Feds take new approach to Indigenous tax policy

·4 min read

The federal government is taking a new approach to Indigenous tax policy after extensive engagement with Indigenous partners.

On July 22, Crown-Indigenous Relations Minister Marc Miller issued a statement announcing that after assessing its existing federal tax policy approach, Canada would change its approach to phasing out Section 87 of the Indian Act as a requirement in Canada’s modern treaties.

The latest round of engagement with Indigenous partners concluded in November 2021, with feedback concerning two main points: modern treaty beneficiaries who are registered pursuant to the Indian Act should not have to exchange a tax exemption for their modern treaty rights; and Indigenous governments should not be compelled to exercise their tax jurisdiction on an arbitrary timeline.

In a press release, Miller stated that since becoming minister, he heard very clearly that the discontinuance of the section of the Indian Act, and the removal of the federal tax exemption on First Nations’ reserve lands, is a “significant” disincentive to advancing self-government. Miller went on to say it was a divisive issue within communities that have recently signed modern treaty arrangements and a material barrier to entering into them.

The tax exemption isn’t completely going away. According to Miller, it will be available for continuation in Indigenous governments’ former reserves and on other First Nations reserves in Canada for prospective and existing modern treaty beneficiaries who are registered pursuant to the Indian Act.

“Tax exemptions for First Nations property situated on reserves have existed since before Confederation to protect reserve property,” Miller stated in the press release. “These changes bring an end to the era of First Nations community members having to trade their exemption from non-Indigenous government taxation in order to advance self-determination.”

In a phone interview with the Sun, Miller said the changes, first and foremost, are about the very basic principle of self-determination.

“When you take the approach of a nation-to-nation relationship, having the federal government impose terms on which people exit the Indian Act is, in my mind, and in many people’s minds, retrograde.”

Miller said that the changes are probably one of the most important and consequential fiscal changes for communities wishing to exit the Indian Act.

“It means that, in the spirit of self-determination, the communities can choose, or not, to tax its members.”

Miller said that exemption from taxation, which was imposed for individuals in Canada toward the end of the First World War, was seen as in some cases a treaty right that existed under the Indian Act. Changing that, he said, can be multi-faceted.

“From a political dynamic, you’re asking community members whether they’d be subject to a net-zero return or a return on taxation, or be taxed something that was offensive to them and a barrier moving out of the Indian Act.”

As First Nations communities assert their sovereignty and their right to self-determination, changes to the Indian Act had to be made to keep moving forward, Miller said. He added that Indigenous governments will continue to have the choice to maintain existing tax arrangements or take up direct tax powers on their own timeline, consistent with the commitment to advance the priority of Indigenous communities to reclaim jurisdiction over tax matters and be consistent with the principle of self-determination.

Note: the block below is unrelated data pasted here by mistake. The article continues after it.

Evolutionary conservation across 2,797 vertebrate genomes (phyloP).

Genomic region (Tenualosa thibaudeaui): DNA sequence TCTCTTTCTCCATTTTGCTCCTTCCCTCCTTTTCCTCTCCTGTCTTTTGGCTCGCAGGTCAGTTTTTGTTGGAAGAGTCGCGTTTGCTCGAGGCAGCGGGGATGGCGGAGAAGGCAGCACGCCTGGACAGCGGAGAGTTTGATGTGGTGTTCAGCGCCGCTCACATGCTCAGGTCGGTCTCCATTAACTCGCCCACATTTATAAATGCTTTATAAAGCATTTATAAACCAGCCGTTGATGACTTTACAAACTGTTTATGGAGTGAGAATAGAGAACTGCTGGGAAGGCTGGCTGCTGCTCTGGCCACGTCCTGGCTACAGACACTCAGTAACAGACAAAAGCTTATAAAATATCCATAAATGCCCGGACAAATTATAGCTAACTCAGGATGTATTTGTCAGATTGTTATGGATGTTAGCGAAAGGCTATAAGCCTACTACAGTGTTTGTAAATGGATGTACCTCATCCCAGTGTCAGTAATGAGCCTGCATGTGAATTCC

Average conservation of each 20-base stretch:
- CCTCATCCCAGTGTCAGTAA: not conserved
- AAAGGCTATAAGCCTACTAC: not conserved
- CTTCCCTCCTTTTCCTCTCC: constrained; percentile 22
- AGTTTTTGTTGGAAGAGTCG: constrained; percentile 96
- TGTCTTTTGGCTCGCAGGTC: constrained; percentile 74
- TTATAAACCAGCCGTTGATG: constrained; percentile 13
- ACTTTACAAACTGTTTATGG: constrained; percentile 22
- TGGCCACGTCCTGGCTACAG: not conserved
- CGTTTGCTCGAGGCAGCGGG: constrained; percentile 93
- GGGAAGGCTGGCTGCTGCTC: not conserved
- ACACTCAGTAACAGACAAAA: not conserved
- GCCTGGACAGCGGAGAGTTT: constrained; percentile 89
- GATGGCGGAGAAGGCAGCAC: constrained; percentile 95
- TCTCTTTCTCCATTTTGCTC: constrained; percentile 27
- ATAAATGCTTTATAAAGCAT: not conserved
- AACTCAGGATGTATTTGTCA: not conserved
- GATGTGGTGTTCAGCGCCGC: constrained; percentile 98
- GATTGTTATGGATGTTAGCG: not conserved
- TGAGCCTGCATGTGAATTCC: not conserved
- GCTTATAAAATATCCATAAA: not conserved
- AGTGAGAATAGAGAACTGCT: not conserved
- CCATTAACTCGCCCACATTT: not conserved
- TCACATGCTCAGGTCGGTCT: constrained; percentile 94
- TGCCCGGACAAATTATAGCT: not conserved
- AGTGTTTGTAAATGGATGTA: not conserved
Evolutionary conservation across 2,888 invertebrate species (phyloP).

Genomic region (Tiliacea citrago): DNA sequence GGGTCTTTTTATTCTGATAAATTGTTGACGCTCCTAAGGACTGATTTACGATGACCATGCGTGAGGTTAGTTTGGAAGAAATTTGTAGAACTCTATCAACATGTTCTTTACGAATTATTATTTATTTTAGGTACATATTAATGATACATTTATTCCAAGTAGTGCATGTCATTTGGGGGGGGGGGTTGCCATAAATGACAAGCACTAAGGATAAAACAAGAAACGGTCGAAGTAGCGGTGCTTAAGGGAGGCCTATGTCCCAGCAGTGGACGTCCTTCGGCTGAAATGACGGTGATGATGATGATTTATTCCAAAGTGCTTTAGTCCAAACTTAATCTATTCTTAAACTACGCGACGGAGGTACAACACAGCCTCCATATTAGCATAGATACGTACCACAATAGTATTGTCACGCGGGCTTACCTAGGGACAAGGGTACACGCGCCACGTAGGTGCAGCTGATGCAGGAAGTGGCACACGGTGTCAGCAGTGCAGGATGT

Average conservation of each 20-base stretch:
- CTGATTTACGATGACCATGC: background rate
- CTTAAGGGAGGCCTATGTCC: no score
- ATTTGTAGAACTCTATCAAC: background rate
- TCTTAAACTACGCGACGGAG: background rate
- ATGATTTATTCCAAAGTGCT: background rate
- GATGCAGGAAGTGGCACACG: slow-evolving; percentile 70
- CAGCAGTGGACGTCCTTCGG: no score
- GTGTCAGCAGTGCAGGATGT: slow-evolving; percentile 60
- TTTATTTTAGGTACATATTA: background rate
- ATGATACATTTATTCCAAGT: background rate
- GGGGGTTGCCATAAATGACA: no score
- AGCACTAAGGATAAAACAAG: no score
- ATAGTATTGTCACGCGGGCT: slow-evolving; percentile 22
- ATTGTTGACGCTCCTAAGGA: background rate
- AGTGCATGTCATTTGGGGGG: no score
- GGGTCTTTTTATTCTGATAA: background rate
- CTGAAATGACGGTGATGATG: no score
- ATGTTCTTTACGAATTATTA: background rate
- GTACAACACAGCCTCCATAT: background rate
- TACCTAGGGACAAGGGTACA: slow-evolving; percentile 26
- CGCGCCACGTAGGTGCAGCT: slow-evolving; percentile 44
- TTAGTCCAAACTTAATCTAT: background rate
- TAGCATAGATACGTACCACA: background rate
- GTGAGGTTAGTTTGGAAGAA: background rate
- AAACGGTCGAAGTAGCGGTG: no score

The new policy will also apply to scenarios where lands that were formerly First Nations reserves cease to be “reserve land,” as part of reconciliation agreements.

“Together, these changes help remove obstacles for communities choosing to pursue self-determination, tax policy and control over their own lands, in their way out from under the Indian Act,” Miller said.

Miller acknowledged that more work is needed to move forward on the issue.

“We will work closely with interested communities to implement this change in prospective draft agreements and modify existing modern treaties.”

In the coming weeks, Miller added, the government will be contacting prospective and existing modern treaty groups to begin working with interested parties on implementing the new approach.

“The government has also begun collaborating with provincial and territorial counterparts to support their analysis on the provincial/territorial approach to addressing the Section 87 tax exemption in trilateral agreements.”

Miller told the Sun that the government’s plans for change have, in some cases, been met with surprise.

“Traditionally, financial policy has been very rigid towards Indigenous people … and so when you have consultations, people look at them — rightfully — skeptically, but it is the process of fierce advocacy within communities that is pushing us to this inevitable conclusion. I’m happy to be a part of it.”

The Sun reached out to local First Nations in Westman after Miller’s office released the press release, including Gambler First Nation and Sioux Valley Dakota Nation, but did not hear back. The Sun also made calls to the Assembly of Manitoba Chiefs and the Manitoba Framework Agreement Treaty Land Entitlement over a week ago and did not hear back.

Miranda Leybourne, Local Journalism Initiative Reporter, Brandon Sun

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